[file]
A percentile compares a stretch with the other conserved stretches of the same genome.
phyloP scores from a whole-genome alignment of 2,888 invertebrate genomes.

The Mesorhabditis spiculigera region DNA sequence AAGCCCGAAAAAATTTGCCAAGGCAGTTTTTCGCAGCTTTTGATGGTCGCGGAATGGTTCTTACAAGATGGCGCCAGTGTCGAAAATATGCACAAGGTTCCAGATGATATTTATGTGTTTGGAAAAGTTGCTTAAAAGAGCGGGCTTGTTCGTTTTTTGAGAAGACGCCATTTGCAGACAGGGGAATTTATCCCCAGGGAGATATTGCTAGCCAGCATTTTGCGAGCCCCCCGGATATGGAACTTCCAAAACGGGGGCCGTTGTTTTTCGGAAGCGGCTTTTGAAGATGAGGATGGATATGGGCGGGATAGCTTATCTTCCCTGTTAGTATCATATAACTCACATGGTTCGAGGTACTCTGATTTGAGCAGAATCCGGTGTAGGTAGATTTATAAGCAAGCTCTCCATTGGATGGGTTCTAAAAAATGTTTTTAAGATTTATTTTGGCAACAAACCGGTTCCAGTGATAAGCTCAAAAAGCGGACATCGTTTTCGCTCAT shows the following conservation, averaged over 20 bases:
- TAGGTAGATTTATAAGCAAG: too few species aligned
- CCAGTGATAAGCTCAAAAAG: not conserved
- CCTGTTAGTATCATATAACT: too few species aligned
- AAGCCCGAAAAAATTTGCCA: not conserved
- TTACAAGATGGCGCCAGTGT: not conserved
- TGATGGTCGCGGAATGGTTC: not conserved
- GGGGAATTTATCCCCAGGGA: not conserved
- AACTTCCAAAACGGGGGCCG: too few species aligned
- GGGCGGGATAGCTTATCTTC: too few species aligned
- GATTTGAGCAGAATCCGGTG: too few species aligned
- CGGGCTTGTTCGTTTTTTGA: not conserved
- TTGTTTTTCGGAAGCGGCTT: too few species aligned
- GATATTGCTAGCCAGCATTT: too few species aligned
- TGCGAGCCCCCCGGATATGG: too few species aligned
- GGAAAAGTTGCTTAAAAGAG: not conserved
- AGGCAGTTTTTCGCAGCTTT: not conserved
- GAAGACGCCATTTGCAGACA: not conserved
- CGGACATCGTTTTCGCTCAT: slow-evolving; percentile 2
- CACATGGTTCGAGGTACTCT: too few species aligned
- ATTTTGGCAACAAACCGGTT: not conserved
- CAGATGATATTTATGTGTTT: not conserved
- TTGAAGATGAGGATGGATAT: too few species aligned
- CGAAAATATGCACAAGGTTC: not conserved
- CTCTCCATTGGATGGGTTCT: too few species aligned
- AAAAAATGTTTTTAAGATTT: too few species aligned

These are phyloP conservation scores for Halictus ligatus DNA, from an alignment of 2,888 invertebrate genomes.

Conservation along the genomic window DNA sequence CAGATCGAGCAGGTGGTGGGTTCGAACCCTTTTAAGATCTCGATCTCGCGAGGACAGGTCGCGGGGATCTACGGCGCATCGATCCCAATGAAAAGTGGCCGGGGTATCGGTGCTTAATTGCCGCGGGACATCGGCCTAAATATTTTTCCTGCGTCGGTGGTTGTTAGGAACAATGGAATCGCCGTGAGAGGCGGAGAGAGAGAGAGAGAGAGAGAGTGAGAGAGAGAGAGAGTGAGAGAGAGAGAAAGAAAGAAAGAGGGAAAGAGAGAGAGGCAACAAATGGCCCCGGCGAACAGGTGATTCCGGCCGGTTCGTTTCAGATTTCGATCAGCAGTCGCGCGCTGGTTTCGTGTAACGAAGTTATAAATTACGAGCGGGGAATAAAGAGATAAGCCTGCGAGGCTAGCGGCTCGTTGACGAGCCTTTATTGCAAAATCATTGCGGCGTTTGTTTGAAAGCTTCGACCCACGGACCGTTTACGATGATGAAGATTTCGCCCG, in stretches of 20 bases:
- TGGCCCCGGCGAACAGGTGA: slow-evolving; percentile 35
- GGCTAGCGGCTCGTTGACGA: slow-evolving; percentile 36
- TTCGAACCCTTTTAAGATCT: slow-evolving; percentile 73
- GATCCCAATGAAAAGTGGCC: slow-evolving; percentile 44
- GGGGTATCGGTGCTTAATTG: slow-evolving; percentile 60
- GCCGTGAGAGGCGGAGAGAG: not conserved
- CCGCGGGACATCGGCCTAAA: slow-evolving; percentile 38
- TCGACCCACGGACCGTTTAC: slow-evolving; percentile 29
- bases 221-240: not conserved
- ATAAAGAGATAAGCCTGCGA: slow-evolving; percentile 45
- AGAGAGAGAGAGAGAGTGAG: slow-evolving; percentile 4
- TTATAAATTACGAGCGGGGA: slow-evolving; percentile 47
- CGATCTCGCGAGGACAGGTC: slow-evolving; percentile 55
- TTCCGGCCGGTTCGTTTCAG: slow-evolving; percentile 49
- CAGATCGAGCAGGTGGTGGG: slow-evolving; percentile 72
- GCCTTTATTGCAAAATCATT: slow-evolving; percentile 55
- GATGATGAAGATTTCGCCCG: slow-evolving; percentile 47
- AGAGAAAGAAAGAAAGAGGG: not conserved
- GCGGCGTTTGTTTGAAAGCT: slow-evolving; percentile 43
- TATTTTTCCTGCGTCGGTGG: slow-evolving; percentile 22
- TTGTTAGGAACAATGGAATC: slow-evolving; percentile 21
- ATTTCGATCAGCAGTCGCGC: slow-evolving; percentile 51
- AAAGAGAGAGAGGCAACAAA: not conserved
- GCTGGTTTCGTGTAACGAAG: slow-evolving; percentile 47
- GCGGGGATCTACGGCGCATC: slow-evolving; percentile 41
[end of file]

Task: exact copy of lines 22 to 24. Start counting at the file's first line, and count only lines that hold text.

- CACATGGTTCGAGGTACTCT: too few species aligned
- ATTTTGGCAACAAACCGGTT: not conserved
- CAGATGATATTTATGTGTTT: not conserved